On Madden and Mail

The Madden NFL 17 video game comes out this summer, and the EA executive producer shares some of the new features and changes. Plus mailbag topics include Patriot play-calling and a debate of John vs. Von
Publish date:

The Madden NFL 17 video game released its first trailer two days ago, and it’s a doozy. Even if you don’t partake, it’s worth a view simply for your June football fix. 

The release of a new Madden has always thrilled me in ways I find harder and harder to justify as I get closer and closer to 30 years old. The franchise carries special memories for me, beginning in 1996 with the NFL combine feature that asked you to mash the A and B buttons on Sega Genesis as fast as you could in order to run a fast 40, and continuing through the successful implementation of the Hit Stick and the unsuccessful attempt at forcing users to direct QB passing vision before throws.

• OWN THE MESSAGE: DeAngelo Williams, once called the ‘King of NFL Twitter,’ writes about his social media strategy

Ever since those ambitious first 15 or so years of the game, many casual players have complained that the folks at EA rarely do much more than tweak each new edition and rake in the profits. (One contributing factor is EA Sports’ exclusive deal with the NFL, which prevents another game-maker from producing a competing NFL game.) After the release of the trailer, I had a conversation with Seann Graddy, the game’s executive producer, and posed a critical question for those of you considering whether or not to shell out $60-plus for the franchise that annually moves more than 1 million copies in its first week: What’s new?

Four takeaways:

1. There’s no development in gameplay akin to the introduction of the Hit Stick, but the makers say they have made significant improvements in artificial intelligence for a game that necessarily relies on 10 AI players to support the actions of one user. “Your teammates are playing better,” says Graddy. “Most people feel it right away, that the zone coverage is fundamentally better or the linebackers are hitting the holes harder. That’s a tough thing to sell, but I think it will be a big story this year.”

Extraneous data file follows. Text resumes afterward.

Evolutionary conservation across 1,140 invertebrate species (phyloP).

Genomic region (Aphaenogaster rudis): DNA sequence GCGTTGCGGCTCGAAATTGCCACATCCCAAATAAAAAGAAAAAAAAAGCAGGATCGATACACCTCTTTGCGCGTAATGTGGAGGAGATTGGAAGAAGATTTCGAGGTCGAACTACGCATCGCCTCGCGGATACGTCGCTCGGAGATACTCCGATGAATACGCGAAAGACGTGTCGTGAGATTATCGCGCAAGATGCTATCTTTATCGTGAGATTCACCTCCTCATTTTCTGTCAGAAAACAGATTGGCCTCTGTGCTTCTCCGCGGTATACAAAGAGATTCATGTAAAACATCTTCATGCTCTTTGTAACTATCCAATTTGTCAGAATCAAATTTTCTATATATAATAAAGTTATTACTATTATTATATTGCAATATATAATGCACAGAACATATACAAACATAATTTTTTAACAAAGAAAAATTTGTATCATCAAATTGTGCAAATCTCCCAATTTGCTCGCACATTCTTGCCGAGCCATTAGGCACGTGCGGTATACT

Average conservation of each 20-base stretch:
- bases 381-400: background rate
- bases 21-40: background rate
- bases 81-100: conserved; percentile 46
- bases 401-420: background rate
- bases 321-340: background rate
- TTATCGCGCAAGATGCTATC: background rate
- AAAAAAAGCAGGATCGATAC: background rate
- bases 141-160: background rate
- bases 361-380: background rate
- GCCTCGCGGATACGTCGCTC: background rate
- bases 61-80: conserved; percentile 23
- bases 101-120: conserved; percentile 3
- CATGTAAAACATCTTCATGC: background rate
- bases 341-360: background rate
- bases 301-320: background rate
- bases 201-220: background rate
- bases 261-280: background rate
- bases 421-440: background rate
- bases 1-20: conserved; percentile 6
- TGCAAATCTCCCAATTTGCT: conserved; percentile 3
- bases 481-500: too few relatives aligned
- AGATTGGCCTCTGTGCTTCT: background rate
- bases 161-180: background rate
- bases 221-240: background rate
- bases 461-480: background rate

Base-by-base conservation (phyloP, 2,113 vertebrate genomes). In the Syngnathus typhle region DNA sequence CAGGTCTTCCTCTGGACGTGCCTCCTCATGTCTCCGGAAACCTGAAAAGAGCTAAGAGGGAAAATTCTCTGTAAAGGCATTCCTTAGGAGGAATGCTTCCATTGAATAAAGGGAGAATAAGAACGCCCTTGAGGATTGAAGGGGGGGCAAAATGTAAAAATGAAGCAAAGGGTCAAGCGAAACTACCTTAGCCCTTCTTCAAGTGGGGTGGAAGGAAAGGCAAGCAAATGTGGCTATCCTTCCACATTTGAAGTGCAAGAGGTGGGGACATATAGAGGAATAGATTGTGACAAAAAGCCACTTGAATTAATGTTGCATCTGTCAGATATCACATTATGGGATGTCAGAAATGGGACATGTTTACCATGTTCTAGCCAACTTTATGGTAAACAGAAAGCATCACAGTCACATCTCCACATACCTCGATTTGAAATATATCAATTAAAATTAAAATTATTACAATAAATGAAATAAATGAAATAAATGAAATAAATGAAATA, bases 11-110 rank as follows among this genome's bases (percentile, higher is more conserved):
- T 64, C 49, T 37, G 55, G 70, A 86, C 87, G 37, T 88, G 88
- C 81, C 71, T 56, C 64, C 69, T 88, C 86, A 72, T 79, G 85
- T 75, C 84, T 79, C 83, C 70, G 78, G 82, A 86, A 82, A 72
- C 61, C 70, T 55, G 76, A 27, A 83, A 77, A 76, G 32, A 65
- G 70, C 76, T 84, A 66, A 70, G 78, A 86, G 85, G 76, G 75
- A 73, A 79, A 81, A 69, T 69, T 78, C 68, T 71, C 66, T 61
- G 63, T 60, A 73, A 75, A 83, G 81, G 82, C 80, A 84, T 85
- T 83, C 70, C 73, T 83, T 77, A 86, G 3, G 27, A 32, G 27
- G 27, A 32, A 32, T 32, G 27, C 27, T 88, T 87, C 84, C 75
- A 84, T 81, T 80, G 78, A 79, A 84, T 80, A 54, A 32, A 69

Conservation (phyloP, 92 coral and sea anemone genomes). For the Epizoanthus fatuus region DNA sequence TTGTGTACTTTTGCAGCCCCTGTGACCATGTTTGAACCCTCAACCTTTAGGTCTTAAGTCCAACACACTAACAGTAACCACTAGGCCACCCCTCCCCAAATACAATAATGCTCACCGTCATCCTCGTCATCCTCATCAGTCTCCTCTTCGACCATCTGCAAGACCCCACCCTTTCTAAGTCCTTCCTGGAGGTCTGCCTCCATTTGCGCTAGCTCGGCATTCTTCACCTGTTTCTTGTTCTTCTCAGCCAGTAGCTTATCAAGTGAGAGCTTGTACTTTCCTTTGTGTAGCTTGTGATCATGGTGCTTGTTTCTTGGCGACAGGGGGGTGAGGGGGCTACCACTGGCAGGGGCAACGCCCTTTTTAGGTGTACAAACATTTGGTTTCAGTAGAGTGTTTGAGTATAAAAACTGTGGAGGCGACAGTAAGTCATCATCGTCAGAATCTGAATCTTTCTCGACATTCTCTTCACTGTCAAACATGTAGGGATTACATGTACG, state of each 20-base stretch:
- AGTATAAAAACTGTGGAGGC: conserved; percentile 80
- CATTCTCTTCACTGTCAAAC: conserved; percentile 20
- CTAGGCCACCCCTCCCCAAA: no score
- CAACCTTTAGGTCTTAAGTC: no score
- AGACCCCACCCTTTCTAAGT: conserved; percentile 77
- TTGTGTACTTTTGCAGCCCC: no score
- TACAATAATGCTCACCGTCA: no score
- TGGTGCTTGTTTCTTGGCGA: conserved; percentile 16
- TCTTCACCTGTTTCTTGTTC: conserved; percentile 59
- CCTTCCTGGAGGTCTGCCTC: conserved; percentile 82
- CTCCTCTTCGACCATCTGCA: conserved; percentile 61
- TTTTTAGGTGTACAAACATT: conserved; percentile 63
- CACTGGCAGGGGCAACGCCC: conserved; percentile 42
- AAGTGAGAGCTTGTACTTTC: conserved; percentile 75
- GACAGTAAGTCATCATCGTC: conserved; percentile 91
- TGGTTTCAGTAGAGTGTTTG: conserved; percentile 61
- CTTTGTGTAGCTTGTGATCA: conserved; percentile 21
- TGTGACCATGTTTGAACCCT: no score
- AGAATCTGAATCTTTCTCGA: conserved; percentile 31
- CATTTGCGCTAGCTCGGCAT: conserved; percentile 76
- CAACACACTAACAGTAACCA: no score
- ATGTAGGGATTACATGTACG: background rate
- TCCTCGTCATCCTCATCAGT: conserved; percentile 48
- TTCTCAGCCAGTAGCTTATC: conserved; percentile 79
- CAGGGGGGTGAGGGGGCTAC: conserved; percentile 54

2. I’m excited to hear the new broadcast team of Brandon Gaudin and Charles Davis, who replace Jim Nantz and Phil Simms in Madden 17. Nantz and Simms could not afford to spend the time EA felt was necessary to make the franchise an industry leader in sports commentary, so they recruited Gaudin, a veteran of the Big Ten Network and Westwood One radio broadcasts, and Davis of Fox College Football and NFL Network fame. Conveniently, Davis lives in Orlando, home of EA. Says Graddy: “Jim and Phil were awesome, but they had a lot of different commitments. With Brandon and Charles, there have been times when we were able to do as much recording in a few short weeks as we normally would have recorded in an entire year.”


3. In a nod to the success of the Red Zone channels, which show all the critical plays from around the league in real time on football Sunday, the makers have added Play the Moments to the franchise mode, allowing the user to play only critical moments during his team’s season rather than entire games. Even simulated football isn’t moving fast enough for the ADD generation.

4. As part of continuing efforts to define and streamline critical choices players make in games, EA added recommendations for special moves for running backs with the ball in hand, similar to the addition of the spectacular and conservative catch options to the receiving game, or the ability to jump the snap as a defensive lineman. Plus, the whole thing will look cooler, which is important. “When you’re running with the ball there’s an icon that recommends a special move based on the skills and traits that he has,” Graddy says, “and all those animations have been overhauled and will look different and fresh.”

The new Madden comes out Aug. 25. I’ll be back this summer with a full review as long as The MMQB readership doesn’t revolt with all this video game talk.

And now for your email...

• OUR THOUGHTS ARE IN ORLANDO: Robert Klemko begins his guest MMQB column with thoughts on Florida tragedy before diving into football topics

* * *


I greatly respect you and I appreciate your MMQB installment today. You were right to characterize the Orlando shooting as being borne out of hatred, yet you failed to mention the source of that hatred. Omar Mateen was not just a man who hated homosexuals, he was a man on a jihadi mission, a man who aligned himself with ISIS, a man who so twisted the teachings of Islam that he took pleasure in the slaughter of innocents.  He targeted them because of their homosexuality, yes, but he targeted them specifically because ISIS is teaching that homosexuals should be killed. By leaving out this extremely important detail, you failed to point out the root cause of Omar Mateen’s hatred. Until we routinely highlight the evils of ISIS, we will continue to gloss over tragedies such as this as if they were random acts of hateful people. These attacks will continue until our nation responds with vigor and force and disallows these organized groups from operating on our soil. My humble request is that, next time, you please bring this type of important element into your story.

—Jon Miller, Currituck, N.C.